The digital age has swept in and changed the way the world thinks about access to information. What used to require students to crack open an encyclopedia or head to the library is now often available with the tap of a smart phone. Now, when someone we know (or know of) passes away, phones will begin buzzing with the information faster that it ever could have circulated through a small-town rumor mill. As a result, people no longer wait for obituaries to get information about someone's passing. Instead, the information is usually delivered to them in other ways.
Just 20 years ago, this wasn't considered normal. In fact, up until even more recently then that, obituaries were considered the main way to find out about the death of someone, especially an acquaintance, an old teacher, etc. The publication of obituaries has become customary over the past 200 years, and the documentation has offered extensive background information on the life and the family of the deceased for at least the last 100 years.
Obituaries, unlike death certificates, are not required documentation. They are entirely compulsory and, as a result, can be forgone if the family cannot afford it or the deceased asked that one not be run. It's difficult in many situations to be able to prove if an obituary ever circulated if you are not certain.
In order to get more information about the existence of an obituary and the archives that may hold what you are on the hunt for, there are several different ways to go about it. Often, libraries are the most reliable source of information for obituaries because they likely hold the archives for papers that were published in areas around the location.
The North Carolina State Library has made an effort to organize all of this information into a comprehensive overview. Their website offers a list of what resources are available to access obituaries throughout the state. Many of the sources are accessible through links to other sites that host the content, and some include actual newspapers. For the most part, the majority of the content is available through links that either take you to the actual obituaries or to indexes that indicate where obituaries can be found.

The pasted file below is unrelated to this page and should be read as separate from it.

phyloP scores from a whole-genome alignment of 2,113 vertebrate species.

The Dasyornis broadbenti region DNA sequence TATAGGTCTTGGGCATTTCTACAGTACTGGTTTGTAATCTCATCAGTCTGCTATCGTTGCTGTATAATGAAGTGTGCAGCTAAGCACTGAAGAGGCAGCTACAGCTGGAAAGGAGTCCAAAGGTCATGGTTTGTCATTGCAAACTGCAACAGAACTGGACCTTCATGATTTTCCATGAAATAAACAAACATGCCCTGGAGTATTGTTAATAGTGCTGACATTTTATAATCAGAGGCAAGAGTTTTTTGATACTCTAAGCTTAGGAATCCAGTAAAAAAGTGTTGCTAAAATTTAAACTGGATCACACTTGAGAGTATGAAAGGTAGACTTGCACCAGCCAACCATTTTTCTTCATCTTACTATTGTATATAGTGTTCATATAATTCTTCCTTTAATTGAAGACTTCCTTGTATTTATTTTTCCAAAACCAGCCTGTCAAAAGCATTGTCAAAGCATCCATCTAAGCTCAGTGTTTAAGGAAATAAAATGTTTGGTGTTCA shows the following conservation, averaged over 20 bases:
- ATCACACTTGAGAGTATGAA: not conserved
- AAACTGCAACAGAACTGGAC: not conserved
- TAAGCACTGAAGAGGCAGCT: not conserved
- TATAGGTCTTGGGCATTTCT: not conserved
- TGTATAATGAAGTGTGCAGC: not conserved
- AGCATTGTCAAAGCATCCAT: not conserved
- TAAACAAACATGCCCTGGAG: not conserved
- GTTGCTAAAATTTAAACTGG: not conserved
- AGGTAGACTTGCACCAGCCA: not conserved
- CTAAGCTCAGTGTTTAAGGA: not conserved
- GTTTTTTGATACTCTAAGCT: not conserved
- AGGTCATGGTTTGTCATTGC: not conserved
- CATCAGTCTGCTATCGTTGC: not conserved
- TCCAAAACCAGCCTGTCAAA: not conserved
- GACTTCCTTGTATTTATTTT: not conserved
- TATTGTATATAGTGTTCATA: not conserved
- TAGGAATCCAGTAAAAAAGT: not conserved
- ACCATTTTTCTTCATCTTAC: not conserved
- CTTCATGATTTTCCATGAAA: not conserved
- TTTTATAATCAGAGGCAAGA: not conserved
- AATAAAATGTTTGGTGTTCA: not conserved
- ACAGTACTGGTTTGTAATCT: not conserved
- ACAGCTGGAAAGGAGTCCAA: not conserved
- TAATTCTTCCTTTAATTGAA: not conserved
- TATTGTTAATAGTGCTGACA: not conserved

Their comprehensive listing can give genealogical researchers access to census records, death certificates, family information, cemetery records and more. It is rare for a state to have this much information available in one place, and much of the state is represented by the listings that span counties.
As with many states, websites maintained by genealogy researchers as well as area historical organizations offer access to actual text of century-old newspapers and publications. The websites encourage visitors to explore the actual pages of the publications. Usually, the last of these obituaries that are available in their entirety are from the early 1920s and before. Often, they are limited to this because of copyright restrictions that make it more difficult to make information from before 1923 public without special arrangement.
GenealogyBuff offers a comprehensive list of all of the newspapers that have been published in North Carolina if you need a jumping off point for possible publications. Links will take users to the websites for each of the publications, but these websites are often the most recent updates and may not have access to the archives. You can contact the publication through the access points provided on each website to determine if they have an archive that is searchable. Additionally, you can attempt to search the archives yourself with just a typical search of the website.
Some counties have historical records that are available in index through genealogical societies. For instance, Johnston County has made an effort to create an online system that allows you to order copies of obituaries directly from their website for just $5.00.
If you know the name of the diseased, you don't need to know the newspaper that the obituary was published in or the date of the death. A last name search will yield all Johnston County obituaries listed under that last name. Some have the full text of the printed notice, and others only have minimal information like name or date of death. The amount of text included relies on what was available from the actual record as well as the integrity of the archive when it was indexed. For the majority of situations, missing information is only missing because it was not originally printed.
Other counties offer similar services though they may be on a more limited scale. For instance, Davidson County hosts a PDF index on their website of each obituary between 1976-2000 from the Lexington Dispatch. Harnett County, on the other hand, actually offers the entire text of many obituaries on their website through a basic search. Again, all you need is a last name, and they save you the trouble of having to hunt down the date of death or publication name.
North Carolina offers many comprehensive resources that include actual access to information from the text of obituaries as well as more limited access to information on publications. All of it can be helpful when trying to determine where to find the records that you need to complete your genealogy search.
Regardless what you need the information for, there are plenty of opportunities to explore as well as helpful organization who may be able to point you in the right direction. Whether it requires a trip to the library or just usage of actual library systems that are accessible from outside of the building, the public library is the place to go when you need historical documentation that would otherwise be lost to our newly digital world.